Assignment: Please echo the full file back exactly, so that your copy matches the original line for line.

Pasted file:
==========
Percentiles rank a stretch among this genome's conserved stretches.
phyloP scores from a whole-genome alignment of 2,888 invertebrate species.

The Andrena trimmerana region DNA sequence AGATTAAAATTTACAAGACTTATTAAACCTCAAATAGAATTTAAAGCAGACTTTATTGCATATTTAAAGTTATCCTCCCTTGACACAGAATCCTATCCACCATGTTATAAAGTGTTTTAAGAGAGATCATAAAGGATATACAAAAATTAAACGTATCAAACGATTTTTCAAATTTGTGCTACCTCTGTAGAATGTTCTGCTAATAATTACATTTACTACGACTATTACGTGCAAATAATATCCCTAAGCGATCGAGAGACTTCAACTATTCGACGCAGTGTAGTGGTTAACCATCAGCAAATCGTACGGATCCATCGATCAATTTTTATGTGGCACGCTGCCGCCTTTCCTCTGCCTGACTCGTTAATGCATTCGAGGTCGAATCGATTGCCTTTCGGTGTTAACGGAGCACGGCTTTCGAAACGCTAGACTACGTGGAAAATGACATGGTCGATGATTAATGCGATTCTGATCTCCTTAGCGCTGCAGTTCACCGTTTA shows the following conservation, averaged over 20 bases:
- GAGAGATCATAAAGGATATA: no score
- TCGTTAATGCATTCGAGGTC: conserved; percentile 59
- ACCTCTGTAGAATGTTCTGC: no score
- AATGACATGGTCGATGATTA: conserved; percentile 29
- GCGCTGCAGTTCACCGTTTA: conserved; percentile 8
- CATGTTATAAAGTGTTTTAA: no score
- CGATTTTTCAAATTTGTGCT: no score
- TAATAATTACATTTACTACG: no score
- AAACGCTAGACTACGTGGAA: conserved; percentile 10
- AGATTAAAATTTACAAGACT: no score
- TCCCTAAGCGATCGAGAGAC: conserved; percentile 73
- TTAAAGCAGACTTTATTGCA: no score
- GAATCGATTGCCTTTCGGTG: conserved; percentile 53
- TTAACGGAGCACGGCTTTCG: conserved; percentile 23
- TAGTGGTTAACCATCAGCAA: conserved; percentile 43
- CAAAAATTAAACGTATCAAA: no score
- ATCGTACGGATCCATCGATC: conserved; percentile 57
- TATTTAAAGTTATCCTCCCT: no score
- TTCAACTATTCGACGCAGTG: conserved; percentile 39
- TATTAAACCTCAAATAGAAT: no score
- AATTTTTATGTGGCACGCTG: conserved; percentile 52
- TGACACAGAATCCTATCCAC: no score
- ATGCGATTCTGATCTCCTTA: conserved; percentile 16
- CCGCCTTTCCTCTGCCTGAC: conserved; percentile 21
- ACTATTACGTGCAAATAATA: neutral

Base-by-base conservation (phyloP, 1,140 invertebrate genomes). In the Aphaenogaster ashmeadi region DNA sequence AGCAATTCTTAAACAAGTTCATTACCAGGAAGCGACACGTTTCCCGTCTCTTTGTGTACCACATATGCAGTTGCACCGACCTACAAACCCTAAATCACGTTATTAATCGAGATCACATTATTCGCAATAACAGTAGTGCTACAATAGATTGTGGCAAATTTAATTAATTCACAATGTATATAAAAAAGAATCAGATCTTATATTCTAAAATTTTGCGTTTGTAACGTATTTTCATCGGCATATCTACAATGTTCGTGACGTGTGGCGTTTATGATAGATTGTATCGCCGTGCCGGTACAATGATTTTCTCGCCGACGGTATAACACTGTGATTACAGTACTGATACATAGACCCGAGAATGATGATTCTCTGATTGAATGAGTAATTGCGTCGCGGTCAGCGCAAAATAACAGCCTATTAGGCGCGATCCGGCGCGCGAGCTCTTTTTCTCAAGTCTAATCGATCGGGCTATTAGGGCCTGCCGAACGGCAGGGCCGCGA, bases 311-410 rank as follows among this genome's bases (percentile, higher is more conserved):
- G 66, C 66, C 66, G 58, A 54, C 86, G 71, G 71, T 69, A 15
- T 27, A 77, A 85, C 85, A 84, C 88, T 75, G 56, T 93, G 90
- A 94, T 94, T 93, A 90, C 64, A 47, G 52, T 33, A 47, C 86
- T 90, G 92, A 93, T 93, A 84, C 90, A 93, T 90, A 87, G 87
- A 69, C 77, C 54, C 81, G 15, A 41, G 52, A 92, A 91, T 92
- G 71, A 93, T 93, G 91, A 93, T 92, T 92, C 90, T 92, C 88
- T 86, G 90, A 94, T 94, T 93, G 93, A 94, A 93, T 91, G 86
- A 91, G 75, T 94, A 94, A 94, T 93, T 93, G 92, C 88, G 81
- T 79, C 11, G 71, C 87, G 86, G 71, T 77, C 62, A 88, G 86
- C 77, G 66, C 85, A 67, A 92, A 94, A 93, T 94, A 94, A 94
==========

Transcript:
Percentiles rank a stretch among this genome's conserved stretches.
phyloP scores from a whole-genome alignment of 2,888 invertebrate species.

The Andrena trimmerana region DNA sequence AGATTAAAATTTACAAGACTTATTAAACCTCAAATAGAATTTAAAGCAGACTTTATTGCATATTTAAAGTTATCCTCCCTTGACACAGAATCCTATCCACCATGTTATAAAGTGTTTTAAGAGAGATCATAAAGGATATACAAAAATTAAACGTATCAAACGATTTTTCAAATTTGTGCTACCTCTGTAGAATGTTCTGCTAATAATTACATTTACTACGACTATTACGTGCAAATAATATCCCTAAGCGATCGAGAGACTTCAACTATTCGACGCAGTGTAGTGGTTAACCATCAGCAAATCGTACGGATCCATCGATCAATTTTTATGTGGCACGCTGCCGCCTTTCCTCTGCCTGACTCGTTAATGCATTCGAGGTCGAATCGATTGCCTTTCGGTGTTAACGGAGCACGGCTTTCGAAACGCTAGACTACGTGGAAAATGACATGGTCGATGATTAATGCGATTCTGATCTCCTTAGCGCTGCAGTTCACCGTTTA shows the following conservation, averaged over 20 bases:
- GAGAGATCATAAAGGATATA: no score
- TCGTTAATGCATTCGAGGTC: conserved; percentile 59
- ACCTCTGTAGAATGTTCTGC: no score
- AATGACATGGTCGATGATTA: conserved; percentile 29
- GCGCTGCAGTTCACCGTTTA: conserved; percentile 8
- CATGTTATAAAGTGTTTTAA: no score
- CGATTTTTCAAATTTGTGCT: no score
- TAATAATTACATTTACTACG: no score
- AAACGCTAGACTACGTGGAA: conserved; percentile 10
- AGATTAAAATTTACAAGACT: no score
- TCCCTAAGCGATCGAGAGAC: conserved; percentile 73
- TTAAAGCAGACTTTATTGCA: no score
- GAATCGATTGCCTTTCGGTG: conserved; percentile 53
- TTAACGGAGCACGGCTTTCG: conserved; percentile 23
- TAGTGGTTAACCATCAGCAA: conserved; percentile 43
- CAAAAATTAAACGTATCAAA: no score
- ATCGTACGGATCCATCGATC: conserved; percentile 57
- TATTTAAAGTTATCCTCCCT: no score
- TTCAACTATTCGACGCAGTG: conserved; percentile 39
- TATTAAACCTCAAATAGAAT: no score
- AATTTTTATGTGGCACGCTG: conserved; percentile 52
- TGACACAGAATCCTATCCAC: no score
- ATGCGATTCTGATCTCCTTA: conserved; percentile 16
- CCGCCTTTCCTCTGCCTGAC: conserved; percentile 21
- ACTATTACGTGCAAATAATA: neutral

Base-by-base conservation (phyloP, 1,140 invertebrate genomes). In the Aphaenogaster ashmeadi region DNA sequence AGCAATTCTTAAACAAGTTCATTACCAGGAAGCGACACGTTTCCCGTCTCTTTGTGTACCACATATGCAGTTGCACCGACCTACAAACCCTAAATCACGTTATTAATCGAGATCACATTATTCGCAATAACAGTAGTGCTACAATAGATTGTGGCAAATTTAATTAATTCACAATGTATATAAAAAAGAATCAGATCTTATATTCTAAAATTTTGCGTTTGTAACGTATTTTCATCGGCATATCTACAATGTTCGTGACGTGTGGCGTTTATGATAGATTGTATCGCCGTGCCGGTACAATGATTTTCTCGCCGACGGTATAACACTGTGATTACAGTACTGATACATAGACCCGAGAATGATGATTCTCTGATTGAATGAGTAATTGCGTCGCGGTCAGCGCAAAATAACAGCCTATTAGGCGCGATCCGGCGCGCGAGCTCTTTTTCTCAAGTCTAATCGATCGGGCTATTAGGGCCTGCCGAACGGCAGGGCCGCGA, bases 311-410 rank as follows among this genome's bases (percentile, higher is more conserved):
- G 66, C 66, C 66, G 58, A 54, C 86, G 71, G 71, T 69, A 15
- T 27, A 77, A 85, C 85, A 84, C 88, T 75, G 56, T 93, G 90
- A 94, T 94, T 93, A 90, C 64, A 47, G 52, T 33, A 47, C 86
- T 90, G 92, A 93, T 93, A 84, C 90, A 93, T 90, A 87, G 87
- A 69, C 77, C 54, C 81, G 15, A 41, G 52, A 92, A 91, T 92
- G 71, A 93, T 93, G 91, A 93, T 92, T 92, C 90, T 92, C 88
- T 86, G 90, A 94, T 94, T 93, G 93, A 94, A 93, T 91, G 86
- A 91, G 75, T 94, A 94, A 94, T 93, T 93, G 92, C 88, G 81
- T 79, C 11, G 71, C 87, G 86, G 71, T 77, C 62, A 88, G 86
- C 77, G 66, C 85, A 67, A 92, A 94, A 93, T 94, A 94, A 94